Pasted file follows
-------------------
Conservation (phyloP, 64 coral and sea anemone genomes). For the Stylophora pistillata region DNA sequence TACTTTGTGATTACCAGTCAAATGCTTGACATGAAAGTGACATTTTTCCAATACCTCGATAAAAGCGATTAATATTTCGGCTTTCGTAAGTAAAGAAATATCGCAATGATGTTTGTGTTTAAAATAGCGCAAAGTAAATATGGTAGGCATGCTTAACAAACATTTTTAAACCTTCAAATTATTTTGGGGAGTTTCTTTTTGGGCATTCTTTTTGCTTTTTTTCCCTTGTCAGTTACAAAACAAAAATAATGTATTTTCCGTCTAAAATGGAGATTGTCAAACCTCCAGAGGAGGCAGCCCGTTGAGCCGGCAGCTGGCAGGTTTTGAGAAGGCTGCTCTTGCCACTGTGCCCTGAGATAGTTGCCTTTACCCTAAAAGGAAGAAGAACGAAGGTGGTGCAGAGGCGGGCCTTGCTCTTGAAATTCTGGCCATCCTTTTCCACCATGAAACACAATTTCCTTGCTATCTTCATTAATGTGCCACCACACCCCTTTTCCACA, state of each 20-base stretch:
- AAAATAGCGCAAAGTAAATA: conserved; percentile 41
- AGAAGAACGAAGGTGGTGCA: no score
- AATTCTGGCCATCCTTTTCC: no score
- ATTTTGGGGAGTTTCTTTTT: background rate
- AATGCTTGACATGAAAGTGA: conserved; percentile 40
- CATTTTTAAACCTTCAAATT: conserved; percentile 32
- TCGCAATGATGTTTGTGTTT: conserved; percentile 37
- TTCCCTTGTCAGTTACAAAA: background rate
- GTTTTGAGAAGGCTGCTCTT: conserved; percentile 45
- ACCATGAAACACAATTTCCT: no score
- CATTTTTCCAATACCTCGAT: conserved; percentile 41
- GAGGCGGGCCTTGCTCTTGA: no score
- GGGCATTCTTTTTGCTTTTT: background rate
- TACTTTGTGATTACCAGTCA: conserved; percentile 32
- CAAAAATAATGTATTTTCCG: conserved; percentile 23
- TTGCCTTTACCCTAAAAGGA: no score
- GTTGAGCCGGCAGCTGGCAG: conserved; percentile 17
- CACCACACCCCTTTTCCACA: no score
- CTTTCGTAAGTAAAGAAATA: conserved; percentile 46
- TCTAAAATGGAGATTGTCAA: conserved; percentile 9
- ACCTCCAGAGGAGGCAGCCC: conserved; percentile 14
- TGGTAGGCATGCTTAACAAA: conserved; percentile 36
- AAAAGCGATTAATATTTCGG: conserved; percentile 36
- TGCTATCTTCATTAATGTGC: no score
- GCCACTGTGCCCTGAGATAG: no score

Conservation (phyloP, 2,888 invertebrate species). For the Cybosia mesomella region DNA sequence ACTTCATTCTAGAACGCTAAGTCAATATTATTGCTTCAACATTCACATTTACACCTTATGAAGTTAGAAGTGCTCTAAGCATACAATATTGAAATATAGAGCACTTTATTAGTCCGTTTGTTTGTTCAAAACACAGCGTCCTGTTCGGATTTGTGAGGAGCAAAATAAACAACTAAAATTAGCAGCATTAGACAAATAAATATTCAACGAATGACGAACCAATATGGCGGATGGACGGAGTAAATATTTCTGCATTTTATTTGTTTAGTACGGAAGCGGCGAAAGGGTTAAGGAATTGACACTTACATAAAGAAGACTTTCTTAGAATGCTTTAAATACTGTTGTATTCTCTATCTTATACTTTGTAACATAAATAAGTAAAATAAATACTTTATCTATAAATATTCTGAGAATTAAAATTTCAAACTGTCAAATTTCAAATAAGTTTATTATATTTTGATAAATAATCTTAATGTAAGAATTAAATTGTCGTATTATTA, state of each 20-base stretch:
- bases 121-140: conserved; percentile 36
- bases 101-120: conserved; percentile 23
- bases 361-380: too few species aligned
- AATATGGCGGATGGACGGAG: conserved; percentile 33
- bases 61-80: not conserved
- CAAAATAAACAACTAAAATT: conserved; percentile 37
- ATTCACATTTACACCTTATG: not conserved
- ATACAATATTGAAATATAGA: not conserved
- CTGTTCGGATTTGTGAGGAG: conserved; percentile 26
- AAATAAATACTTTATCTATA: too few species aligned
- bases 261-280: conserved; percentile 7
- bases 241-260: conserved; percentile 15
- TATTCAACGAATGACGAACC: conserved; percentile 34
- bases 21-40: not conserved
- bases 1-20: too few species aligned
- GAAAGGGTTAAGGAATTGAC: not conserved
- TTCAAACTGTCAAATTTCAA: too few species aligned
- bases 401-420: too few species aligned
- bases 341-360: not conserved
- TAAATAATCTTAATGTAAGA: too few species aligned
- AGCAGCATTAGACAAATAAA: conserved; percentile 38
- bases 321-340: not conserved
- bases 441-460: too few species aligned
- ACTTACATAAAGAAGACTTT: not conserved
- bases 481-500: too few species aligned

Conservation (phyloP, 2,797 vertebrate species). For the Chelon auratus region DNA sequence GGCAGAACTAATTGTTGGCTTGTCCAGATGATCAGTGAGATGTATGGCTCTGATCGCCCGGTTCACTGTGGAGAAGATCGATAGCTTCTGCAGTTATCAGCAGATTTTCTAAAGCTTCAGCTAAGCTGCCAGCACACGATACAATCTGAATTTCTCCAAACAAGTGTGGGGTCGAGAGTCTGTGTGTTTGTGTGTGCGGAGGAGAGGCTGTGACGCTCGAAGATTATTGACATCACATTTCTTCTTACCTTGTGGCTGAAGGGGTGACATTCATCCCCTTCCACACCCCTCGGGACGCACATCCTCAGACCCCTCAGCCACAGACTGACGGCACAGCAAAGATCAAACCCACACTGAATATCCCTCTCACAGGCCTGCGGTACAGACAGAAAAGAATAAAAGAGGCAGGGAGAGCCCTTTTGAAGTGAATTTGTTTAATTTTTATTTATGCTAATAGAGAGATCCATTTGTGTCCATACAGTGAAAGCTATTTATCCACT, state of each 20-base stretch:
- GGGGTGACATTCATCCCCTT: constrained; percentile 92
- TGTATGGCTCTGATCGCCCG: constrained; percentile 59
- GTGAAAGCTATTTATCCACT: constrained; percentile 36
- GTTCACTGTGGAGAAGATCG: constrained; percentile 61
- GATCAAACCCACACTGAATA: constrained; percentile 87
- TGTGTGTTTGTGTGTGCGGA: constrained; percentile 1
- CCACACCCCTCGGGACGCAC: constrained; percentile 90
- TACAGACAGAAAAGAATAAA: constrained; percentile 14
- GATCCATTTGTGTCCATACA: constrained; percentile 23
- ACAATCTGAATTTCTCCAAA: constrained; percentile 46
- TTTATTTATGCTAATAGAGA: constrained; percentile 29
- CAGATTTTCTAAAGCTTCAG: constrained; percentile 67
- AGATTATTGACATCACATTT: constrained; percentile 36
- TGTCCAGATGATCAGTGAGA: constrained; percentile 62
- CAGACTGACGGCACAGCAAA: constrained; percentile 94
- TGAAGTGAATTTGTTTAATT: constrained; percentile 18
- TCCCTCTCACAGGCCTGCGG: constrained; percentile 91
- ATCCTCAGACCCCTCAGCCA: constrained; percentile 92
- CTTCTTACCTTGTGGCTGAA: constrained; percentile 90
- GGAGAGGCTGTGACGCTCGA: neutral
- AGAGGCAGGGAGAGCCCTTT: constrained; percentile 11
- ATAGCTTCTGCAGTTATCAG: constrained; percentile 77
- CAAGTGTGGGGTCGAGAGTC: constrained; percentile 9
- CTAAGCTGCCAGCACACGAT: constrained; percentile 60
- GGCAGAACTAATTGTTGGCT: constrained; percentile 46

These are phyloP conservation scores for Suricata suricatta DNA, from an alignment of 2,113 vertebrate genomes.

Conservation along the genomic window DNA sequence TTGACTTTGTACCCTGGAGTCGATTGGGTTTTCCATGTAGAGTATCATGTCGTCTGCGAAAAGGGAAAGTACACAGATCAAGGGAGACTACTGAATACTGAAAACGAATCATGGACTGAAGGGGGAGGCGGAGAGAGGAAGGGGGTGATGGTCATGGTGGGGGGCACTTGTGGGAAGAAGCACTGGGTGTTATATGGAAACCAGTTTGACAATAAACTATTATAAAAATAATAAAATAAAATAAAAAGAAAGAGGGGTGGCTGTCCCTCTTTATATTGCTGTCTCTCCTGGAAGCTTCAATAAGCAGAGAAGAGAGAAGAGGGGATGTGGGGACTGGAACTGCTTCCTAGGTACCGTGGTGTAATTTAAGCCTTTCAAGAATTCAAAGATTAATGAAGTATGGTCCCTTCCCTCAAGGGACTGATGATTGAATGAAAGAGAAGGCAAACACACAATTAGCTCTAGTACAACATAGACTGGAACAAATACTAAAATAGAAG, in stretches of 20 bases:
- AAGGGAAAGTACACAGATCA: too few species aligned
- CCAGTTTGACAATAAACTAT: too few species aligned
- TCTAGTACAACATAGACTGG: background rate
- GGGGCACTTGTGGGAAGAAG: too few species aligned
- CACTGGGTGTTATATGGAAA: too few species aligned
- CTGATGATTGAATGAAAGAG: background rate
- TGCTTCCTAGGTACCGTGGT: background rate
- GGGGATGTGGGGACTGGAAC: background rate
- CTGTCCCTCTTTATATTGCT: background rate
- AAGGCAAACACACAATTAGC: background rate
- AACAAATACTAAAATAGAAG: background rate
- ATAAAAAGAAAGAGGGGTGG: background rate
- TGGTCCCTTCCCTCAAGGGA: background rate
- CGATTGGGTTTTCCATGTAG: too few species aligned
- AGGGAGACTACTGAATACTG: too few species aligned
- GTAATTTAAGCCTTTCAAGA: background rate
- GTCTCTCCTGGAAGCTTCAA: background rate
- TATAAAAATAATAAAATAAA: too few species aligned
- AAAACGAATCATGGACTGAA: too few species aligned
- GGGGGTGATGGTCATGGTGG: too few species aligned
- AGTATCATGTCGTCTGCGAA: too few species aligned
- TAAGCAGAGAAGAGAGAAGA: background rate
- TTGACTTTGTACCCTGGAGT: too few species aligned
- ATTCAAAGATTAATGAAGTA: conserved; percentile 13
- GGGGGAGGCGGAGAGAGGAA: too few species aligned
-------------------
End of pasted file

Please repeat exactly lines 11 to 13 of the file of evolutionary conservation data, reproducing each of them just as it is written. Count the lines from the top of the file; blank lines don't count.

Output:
- ACCATGAAACACAATTTCCT: no score
- CATTTTTCCAATACCTCGAT: conserved; percentile 41
- GAGGCGGGCCTTGCTCTTGA: no score